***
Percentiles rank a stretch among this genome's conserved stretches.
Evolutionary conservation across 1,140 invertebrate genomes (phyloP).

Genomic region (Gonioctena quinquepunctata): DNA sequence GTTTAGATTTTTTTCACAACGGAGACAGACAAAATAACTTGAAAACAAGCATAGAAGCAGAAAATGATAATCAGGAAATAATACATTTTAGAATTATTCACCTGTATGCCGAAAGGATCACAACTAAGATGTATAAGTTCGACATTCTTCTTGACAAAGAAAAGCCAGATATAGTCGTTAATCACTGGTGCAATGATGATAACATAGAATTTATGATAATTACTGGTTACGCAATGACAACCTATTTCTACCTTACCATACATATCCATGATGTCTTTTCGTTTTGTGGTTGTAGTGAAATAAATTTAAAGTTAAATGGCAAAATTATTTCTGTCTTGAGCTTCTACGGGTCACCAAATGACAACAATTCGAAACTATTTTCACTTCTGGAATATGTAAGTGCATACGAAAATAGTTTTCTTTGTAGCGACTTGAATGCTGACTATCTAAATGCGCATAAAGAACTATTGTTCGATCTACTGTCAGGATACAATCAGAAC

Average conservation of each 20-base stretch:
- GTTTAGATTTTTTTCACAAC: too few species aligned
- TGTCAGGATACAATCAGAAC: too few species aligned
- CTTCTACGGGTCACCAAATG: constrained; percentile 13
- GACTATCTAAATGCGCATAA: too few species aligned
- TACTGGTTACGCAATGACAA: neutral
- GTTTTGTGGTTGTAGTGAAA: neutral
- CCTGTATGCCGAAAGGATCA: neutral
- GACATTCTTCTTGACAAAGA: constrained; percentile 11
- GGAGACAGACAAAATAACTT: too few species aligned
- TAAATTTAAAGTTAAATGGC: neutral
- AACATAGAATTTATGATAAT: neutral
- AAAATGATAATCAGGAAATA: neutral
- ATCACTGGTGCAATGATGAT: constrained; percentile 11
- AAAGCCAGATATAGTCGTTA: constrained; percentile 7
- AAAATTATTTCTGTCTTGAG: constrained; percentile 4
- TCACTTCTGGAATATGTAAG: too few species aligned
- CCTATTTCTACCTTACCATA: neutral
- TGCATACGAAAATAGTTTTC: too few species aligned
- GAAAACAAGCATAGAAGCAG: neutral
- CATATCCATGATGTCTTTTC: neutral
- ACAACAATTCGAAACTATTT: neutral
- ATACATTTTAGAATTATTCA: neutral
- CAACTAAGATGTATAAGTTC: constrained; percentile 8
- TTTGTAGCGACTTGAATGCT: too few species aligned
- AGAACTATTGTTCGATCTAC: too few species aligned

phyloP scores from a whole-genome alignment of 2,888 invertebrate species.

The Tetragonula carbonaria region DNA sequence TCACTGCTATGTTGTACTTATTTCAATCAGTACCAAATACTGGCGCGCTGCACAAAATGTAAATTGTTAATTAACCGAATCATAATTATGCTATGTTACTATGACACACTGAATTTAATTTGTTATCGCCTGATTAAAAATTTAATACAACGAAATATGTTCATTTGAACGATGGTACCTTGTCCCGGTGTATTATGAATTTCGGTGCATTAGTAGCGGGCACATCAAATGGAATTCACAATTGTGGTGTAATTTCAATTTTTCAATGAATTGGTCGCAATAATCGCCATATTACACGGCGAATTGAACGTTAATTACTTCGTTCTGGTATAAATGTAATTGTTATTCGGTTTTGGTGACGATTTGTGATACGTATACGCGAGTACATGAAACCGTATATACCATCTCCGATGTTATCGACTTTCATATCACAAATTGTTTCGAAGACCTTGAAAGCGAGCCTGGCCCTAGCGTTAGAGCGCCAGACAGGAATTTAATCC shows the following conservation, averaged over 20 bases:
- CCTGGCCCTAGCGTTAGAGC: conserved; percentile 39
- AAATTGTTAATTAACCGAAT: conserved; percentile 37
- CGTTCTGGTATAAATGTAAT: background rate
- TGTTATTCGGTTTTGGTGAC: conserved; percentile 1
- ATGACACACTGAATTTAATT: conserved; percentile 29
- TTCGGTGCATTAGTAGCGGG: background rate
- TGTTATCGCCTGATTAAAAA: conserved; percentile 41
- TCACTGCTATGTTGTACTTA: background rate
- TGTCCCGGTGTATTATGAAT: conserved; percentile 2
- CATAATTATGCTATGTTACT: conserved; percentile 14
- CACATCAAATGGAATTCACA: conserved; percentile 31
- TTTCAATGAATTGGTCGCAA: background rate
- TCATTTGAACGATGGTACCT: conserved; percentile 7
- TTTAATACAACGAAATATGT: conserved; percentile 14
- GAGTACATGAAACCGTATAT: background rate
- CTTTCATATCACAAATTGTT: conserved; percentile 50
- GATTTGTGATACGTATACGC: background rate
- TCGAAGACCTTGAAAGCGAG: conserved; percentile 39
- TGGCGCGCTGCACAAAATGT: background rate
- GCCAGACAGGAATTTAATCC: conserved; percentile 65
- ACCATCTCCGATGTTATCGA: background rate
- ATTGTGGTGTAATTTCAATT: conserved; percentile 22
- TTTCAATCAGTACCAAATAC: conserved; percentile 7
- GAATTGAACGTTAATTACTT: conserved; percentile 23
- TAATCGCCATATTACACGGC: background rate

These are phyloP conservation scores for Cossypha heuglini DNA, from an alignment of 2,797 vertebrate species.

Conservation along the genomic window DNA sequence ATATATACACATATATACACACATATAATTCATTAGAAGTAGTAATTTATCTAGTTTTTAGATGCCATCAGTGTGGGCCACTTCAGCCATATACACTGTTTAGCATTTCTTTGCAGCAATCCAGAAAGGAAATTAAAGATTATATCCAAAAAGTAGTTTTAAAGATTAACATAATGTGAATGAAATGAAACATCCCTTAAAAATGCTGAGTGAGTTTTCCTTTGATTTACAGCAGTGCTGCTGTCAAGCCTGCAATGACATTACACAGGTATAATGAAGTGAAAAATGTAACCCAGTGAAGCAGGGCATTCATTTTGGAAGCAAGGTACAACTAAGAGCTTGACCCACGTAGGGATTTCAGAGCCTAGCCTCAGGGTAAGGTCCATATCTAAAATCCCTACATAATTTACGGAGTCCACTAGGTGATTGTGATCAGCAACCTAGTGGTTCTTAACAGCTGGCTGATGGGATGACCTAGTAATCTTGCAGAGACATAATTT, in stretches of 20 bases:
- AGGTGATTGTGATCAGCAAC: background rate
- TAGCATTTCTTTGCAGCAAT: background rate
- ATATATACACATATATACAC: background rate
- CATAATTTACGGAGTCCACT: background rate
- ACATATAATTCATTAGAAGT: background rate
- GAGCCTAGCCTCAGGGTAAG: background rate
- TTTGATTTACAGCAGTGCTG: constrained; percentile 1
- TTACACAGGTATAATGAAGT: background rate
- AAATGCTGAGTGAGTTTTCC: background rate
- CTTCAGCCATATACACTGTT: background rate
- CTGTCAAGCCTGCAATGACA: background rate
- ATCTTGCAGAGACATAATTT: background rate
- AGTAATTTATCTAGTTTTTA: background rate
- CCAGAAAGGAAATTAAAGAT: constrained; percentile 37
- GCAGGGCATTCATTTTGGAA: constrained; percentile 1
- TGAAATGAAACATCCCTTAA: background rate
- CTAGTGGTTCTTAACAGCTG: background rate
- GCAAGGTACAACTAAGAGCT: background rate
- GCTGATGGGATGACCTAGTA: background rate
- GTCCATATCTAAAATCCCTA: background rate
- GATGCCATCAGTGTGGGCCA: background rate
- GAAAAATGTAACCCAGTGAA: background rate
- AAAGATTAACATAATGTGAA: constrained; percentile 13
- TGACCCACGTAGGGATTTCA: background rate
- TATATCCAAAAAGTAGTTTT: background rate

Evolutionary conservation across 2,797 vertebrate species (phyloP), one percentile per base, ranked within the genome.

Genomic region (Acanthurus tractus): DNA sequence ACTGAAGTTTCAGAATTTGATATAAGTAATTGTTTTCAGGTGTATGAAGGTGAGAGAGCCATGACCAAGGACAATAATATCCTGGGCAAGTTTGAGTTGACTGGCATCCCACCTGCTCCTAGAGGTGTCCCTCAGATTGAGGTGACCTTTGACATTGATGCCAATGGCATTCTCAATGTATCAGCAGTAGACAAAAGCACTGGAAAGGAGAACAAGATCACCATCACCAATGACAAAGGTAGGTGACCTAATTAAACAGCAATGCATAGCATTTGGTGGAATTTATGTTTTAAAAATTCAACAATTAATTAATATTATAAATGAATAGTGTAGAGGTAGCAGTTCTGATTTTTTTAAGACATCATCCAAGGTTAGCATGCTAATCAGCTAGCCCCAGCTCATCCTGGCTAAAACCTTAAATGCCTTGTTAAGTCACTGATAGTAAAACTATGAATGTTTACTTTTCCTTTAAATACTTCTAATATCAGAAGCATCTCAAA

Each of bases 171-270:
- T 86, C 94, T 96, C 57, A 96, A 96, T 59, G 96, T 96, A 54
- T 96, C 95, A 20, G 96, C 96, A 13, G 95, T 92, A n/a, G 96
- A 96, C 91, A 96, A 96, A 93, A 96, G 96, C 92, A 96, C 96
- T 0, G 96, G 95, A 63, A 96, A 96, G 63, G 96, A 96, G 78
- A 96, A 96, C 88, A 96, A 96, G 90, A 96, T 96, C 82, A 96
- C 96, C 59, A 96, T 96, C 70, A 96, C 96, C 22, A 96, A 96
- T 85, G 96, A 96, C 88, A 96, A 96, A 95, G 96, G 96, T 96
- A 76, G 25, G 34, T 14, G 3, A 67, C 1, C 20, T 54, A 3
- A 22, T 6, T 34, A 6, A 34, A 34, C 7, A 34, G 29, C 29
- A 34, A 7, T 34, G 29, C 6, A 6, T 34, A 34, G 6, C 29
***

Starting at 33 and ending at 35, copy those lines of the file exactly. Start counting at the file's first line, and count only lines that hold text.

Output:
- AAATTGTTAATTAACCGAAT: conserved; percentile 37
- CGTTCTGGTATAAATGTAAT: background rate
- TGTTATTCGGTTTTGGTGAC: conserved; percentile 1